Remember in our first thought experience above: when we are dealing with lots of unknowns, our best bet is the average. At the start of any new venture, there is a lot of unknowns. Actually, at the moment of the birth of an idea, you often have only unknowns.
This means that, the moment you are just thinking about working on something new, you are already 50% there. And giving up on that idea at that moment means sacrificing 50% of your progress.
The weird thing is, we unconsciously understand that. People that are afraid of failure are not afraid of going back to the same place they started from, they are afraid of falling lower. This fear clouds our judgement and we start thinking that as long as we are standing still, we will not fail. We forget the simple reality: we are never standing still, we are always actively falling downward, and the only way to avoid that, is to actively move upward.
Here, the culture of psychological safety is not helping much, since it almost always puts forward this paradigm in which risks are associated with actions, when we all know that with the way things move in our world, the biggest risk is inaction.
From 50 to 100%
Getting from 50 to 100% of success might sound easier than getting from 0 to 100%. After all, you are halfway there. While this may be true, remember, you are not standing still. If you don’t make the effort to move upward, you are most likely to move downward.
So after you start from a moment of pure uncertainty, you begin by making some assumptions. Then you validate them, which might lead you up or down.
You design experience and you run them, you do the research and you extract value from the result. You can do a lot of stuff that can move you in either way on the success spectrum, the only constant is as long as you are doing something and making sure that what you are doing is the right thing, your odds of moving forward are more than your odds of moving back. And the opposite is true, if you are doing nothing, or just doing something to stay busy, you have more chance of moving back than moving forward.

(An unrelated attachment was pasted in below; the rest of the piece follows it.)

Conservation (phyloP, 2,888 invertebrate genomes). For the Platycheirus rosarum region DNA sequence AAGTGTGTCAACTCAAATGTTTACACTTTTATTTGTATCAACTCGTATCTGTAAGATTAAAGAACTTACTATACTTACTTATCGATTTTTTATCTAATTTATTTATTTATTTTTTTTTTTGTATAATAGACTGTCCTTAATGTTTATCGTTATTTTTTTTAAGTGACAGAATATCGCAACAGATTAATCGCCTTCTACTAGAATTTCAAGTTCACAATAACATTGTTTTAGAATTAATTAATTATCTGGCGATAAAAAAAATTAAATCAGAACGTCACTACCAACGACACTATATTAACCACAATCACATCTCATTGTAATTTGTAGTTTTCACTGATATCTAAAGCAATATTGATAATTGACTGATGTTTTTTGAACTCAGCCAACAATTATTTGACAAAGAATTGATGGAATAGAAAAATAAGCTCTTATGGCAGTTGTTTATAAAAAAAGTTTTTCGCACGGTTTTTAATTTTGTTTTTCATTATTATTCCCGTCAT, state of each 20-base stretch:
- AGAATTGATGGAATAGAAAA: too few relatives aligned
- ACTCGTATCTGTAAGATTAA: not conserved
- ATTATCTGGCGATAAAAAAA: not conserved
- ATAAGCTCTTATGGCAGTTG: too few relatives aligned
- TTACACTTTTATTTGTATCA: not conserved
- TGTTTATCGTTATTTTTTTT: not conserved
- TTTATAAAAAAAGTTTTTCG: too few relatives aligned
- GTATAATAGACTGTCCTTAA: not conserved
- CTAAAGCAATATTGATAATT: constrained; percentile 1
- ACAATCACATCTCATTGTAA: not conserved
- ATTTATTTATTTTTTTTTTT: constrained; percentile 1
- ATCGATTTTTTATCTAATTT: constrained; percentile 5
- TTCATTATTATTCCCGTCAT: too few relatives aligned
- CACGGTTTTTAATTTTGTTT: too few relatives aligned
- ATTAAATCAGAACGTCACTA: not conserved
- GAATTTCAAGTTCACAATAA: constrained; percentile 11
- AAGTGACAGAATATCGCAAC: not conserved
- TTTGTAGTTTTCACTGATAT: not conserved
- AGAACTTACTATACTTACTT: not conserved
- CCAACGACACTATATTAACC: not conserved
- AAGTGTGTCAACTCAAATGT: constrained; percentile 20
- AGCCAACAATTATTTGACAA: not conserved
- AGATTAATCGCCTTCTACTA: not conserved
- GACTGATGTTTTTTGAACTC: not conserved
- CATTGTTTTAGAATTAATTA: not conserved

You can enhance your chances of moving upward in the future, even if you are not making any effort. But this will require you to make an extra effort now. This might be building a program that will automate a part of your work or cultivating a great relationship with your colleagues so they can give you a hand when you need it, or so many other systems that you can build, to ensure upward mobility with minimum effort in the future.
Success is not a ladder, it is a mountain.
This careful dance of balancing effort and external factors (positive and negative), while moving back and forth in the spectrum of success, is what eventually going to lead us to achieve our goals.
But when we try to make all these variables fit in the way we envision success, it does not work. Because while the oversimplification of the rules for achieving success might be great in passing along the message quickly, it strips away a lot of details, which are critical in having a proper image of what it takes to achieve our goals.
It is like trying to compress an image so you can send it a someone over the Internet using a 56k modem. The more you compress it, the fastest it will go, but there are just so many details you can remove from the image before it becomes unrecognizable, or worst looks like something else. Fortunately, we don’t have to deal with this problem anymore, our understanding of technology allowed us to build better connection speed, which made the need for this kind of compression obsolete.
So isn’t it time also that our understanding of success allows us to build a better way of envisioning how we can achieve it? A way that accounts for all the variables that contribute to this process in real life. This will make our ladder analogy inaccurate since it is too precise and clinical to be a good representation of success in the chaotic real world.
Considering all we discussed, a more appropriate analogy will be, climbing a mountain starting from the middle with boulders dropping down over you, and each time you are hit, you do not get hurt, you are sent back some distance but you also get stronger.
While it might be silly to think that a new analogy for success will help more people take on risks, I believe the first step of conquering any fear is understanding it, and the easiest way to do that, is to present it in the simplest form possible without losing any detail.
I am amazed about how many people spend so much of their life avoiding risk. While not all risks are created equal, there are some unnecessary risks that we should avoid. I truly believe that some people could achieve so many great things if only they could manage to get beyond their fears and stop wasting their potential.
I believe that a shift in the way we envision success will lead us to a better understanding of where the failure lies and provide us with the courage to overcome our fears. And this starts by moving the success discussion from a cultural context to a job doing context. It is not, “you are safe to fail here”, it is, “this project comes with risks and if you take them on, failure is an option, but if you do not, failure is a guarantee”.